Monday, July 29, 2013

Things That I Love

Dear Amazon Prime: 

I love you so much. I hope you don't hate me when I tell you that I need to spend some time apart from you. It's Josh, you see. He's becoming suspicious that he is being replaced. And if you and I have any hope of a relationship in the future, I must keep my marriage alive. Don't think I won't miss you. Or that I'm not thinking about you every minute. And everything you have to offer. You complete me. You fill every need that I can think of. Without fees or hassle, one click and you're there. I will always love you for that. Just because I neglect you for a little while, don't think I've given up on us. I will come back to you. I will lavish you with all of the attention and affection you deserve. In the meantime we must bear our pain in silence. The deprivation of mutual happiness. We must be strong and have hope for better days to come. Rich and plentiful days. When we will never have to part again. Don't forget about me. I will miss you.

Always,

Liv

PS - Don't forget to send the vitamins I ordered today! 

Sunday, July 28, 2013

Things About Living In Northport


  • We have neighbors named Bev and Kay. I can never remember which is which. And the fact that he lives in a purple velour track suit and she has the voice of a kidnappers ransom phone message doesn't help. Apparently he was the school superintendent AND a border patrol agent for like 100 years. They seem to be super nice, and if a raspberry crop says anything, they might be my favorite people. 
  • The local gas station is also a liquor store and has all of your grocery necessities. At twice the price of the local grocery store which is twice the price of the stores in town. And the local grocery store closes at 6 on Sundays. Not 7. #lessonslearned
  • Beach cruiser bikes are a novelty. Other than Jael Regis' rickety wicked witch bike, there isn't one like my beautiful mint green Schwinn until you get into Canada. I know this because somebody here offered me $10 for it. Josh's $3000 race bike doesn't even need a lock because people think he's riding that tiny piece of junk because he spent all of his money on my bike. 
  • Riding bikes in a small town is WAY less scary than a big town. 
  • Mini Coopers hold up like champs against large deer.

  • Not too many people in rural areas know how to fix Mini Coopers. 
  • When the power company decides to work on a sub station 100 miles away, the whole town loses power. For several hours. On a Saturday morning. When my parents are visiting. 
  • Hair dryers, coffee makers, coffee grinders and local breakfast joints are all out of commission when there is no power.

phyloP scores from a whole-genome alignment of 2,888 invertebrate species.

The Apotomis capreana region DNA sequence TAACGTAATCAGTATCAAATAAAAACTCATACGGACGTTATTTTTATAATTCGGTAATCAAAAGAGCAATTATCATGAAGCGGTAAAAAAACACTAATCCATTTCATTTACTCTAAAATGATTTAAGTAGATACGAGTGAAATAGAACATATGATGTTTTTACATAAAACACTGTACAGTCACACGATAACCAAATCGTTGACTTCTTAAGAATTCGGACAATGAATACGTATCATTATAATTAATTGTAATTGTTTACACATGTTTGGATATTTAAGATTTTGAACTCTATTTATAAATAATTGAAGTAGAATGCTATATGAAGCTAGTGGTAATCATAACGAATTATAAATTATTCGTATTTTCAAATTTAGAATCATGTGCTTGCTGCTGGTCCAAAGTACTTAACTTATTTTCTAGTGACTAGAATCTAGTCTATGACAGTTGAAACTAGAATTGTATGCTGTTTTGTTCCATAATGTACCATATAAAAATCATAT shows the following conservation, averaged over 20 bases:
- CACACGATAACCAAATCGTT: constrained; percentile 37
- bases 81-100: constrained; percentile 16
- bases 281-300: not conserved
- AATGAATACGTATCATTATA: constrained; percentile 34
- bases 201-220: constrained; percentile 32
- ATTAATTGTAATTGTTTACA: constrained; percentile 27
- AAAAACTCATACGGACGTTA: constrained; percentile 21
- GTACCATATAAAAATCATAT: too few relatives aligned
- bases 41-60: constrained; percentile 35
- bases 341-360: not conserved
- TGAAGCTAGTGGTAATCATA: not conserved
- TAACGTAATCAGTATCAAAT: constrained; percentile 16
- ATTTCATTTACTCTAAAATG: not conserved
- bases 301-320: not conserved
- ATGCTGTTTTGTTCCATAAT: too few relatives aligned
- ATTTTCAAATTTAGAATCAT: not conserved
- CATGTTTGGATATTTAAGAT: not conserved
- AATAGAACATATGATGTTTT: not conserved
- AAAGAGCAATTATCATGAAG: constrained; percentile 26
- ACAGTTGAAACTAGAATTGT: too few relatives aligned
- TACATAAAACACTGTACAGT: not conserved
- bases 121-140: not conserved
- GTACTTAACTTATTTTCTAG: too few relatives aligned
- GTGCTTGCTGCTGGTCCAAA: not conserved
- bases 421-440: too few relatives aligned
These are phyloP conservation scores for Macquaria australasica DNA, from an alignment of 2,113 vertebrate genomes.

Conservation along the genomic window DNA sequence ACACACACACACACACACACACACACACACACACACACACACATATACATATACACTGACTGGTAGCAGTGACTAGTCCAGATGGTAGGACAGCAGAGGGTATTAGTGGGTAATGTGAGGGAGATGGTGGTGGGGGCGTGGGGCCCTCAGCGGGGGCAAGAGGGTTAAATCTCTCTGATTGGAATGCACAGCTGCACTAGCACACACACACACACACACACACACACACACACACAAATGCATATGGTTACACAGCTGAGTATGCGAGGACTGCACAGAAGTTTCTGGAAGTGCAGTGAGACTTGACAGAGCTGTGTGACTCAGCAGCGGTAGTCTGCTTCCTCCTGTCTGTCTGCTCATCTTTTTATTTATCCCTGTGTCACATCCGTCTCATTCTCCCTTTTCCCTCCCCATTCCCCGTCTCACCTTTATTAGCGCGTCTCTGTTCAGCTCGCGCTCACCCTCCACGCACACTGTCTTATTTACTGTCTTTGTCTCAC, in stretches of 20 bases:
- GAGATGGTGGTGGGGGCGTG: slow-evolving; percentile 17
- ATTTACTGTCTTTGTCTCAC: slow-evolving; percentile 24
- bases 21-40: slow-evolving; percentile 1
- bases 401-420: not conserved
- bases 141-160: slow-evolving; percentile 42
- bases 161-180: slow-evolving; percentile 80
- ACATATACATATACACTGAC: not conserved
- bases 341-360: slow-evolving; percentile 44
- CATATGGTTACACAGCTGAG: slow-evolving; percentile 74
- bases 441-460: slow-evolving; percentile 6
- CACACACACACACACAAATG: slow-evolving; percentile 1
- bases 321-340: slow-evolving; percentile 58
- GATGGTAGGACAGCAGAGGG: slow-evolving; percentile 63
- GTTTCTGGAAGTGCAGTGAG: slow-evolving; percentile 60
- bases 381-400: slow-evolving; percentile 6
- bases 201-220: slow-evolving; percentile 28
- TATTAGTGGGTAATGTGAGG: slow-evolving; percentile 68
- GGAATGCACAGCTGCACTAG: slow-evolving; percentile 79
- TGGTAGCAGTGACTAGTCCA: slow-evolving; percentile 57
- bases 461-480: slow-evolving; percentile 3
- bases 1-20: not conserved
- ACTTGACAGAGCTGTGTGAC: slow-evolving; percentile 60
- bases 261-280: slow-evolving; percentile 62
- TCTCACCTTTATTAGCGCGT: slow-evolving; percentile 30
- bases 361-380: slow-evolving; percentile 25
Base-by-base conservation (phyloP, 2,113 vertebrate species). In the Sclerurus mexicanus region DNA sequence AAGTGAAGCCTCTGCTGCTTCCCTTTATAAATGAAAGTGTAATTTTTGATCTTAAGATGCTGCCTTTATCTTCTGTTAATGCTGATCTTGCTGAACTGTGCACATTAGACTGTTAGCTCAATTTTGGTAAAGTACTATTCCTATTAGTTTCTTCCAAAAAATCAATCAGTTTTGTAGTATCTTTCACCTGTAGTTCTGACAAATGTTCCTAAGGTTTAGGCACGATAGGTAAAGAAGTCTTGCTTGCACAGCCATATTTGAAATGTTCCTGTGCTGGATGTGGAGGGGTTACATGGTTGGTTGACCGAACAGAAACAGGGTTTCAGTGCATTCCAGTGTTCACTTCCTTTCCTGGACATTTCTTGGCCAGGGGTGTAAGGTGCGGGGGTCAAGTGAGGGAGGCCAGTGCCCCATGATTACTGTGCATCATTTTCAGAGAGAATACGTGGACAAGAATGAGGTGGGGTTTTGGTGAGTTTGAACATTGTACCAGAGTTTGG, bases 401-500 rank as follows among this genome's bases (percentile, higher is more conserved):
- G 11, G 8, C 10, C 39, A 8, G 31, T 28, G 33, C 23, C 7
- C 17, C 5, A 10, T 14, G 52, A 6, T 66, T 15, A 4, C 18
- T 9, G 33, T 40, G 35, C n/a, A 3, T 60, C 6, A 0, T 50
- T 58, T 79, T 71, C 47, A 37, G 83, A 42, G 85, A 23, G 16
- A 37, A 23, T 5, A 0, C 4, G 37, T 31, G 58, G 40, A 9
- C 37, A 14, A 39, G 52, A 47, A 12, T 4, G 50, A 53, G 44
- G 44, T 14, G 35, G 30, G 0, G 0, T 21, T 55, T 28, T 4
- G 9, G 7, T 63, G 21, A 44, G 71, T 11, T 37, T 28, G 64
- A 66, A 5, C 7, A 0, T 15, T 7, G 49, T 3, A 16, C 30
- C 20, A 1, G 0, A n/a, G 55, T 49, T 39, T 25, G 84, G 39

• Everything takes longer to get here in the mail. Like parts to fix Mini Coopers. And paychecks. And everything.
  • There are a lot of creative substitutes for pretty much everything when you live 45 minutes from a store with reasonable prices. 
  • Pinterest has suddenly become a whole lot more useful. 
  • In lieu of a pedicure that I can neither afford nor get to, I tried a foot soak in Listerine and Vinegar. It was AWESOME!

  • Human relationships don't take any less work when you live in the boondocks.
  • I get crabby when I am bored. Being bored is easier in the boondocks. With no car. And no money. 
  • I need a hobby. 
  • Or three. 
  • Eventually, Netflix will run out of TV series. They've already run out of TV series worth watching. 
  • Fire Season makes it all ok. 
  • I really like to go huckleberry picking. It's like a semi-productive excuse to go sit in the shade in the forest and imagine you hear bears. It's also a great opportunity to vent life's frustrations on the stick that trips you and makes you dump the 1.72 cups of Huckleberries that took you 2 hours to pick. The dilemma of time loss verses berry recovery in these situations is one that may never be solved. I definitely prefer huckleberry picking when I am on the clock at a fire. Then it's more than semi-productive. 

  • The thunderstorms are AMAZING
  • For all of it's quirks and potential disadvantages, I love it here. I am happy to be back. I am content (in spite of my snarky complaints). 
  • The best thing about living in Northport is being known. After all, isn't that what we all really want? To be known, apart from the masses of other people, for our own unique traits and characteristics. To be the girl with the bike. The EMT. The paramedic. The guy that served the pancakes and wiped the tables at the Firehouse breakfast. The couple who shows up for everything. Or nothing. Or a little of both. To just be SOMEBODY. That's the special thing about a small town. Everybody is SOMEBODY. Everybody has a place, a spot, a niche. I am working to find mine. We are working to find ours. The ours is harder than the mine. It's like being newlyweds two years after we are married. Maybe because everybody here knew ME. And now I am US. I have faith that in time our niche will be carved out and we will be the family who... I look forward to that.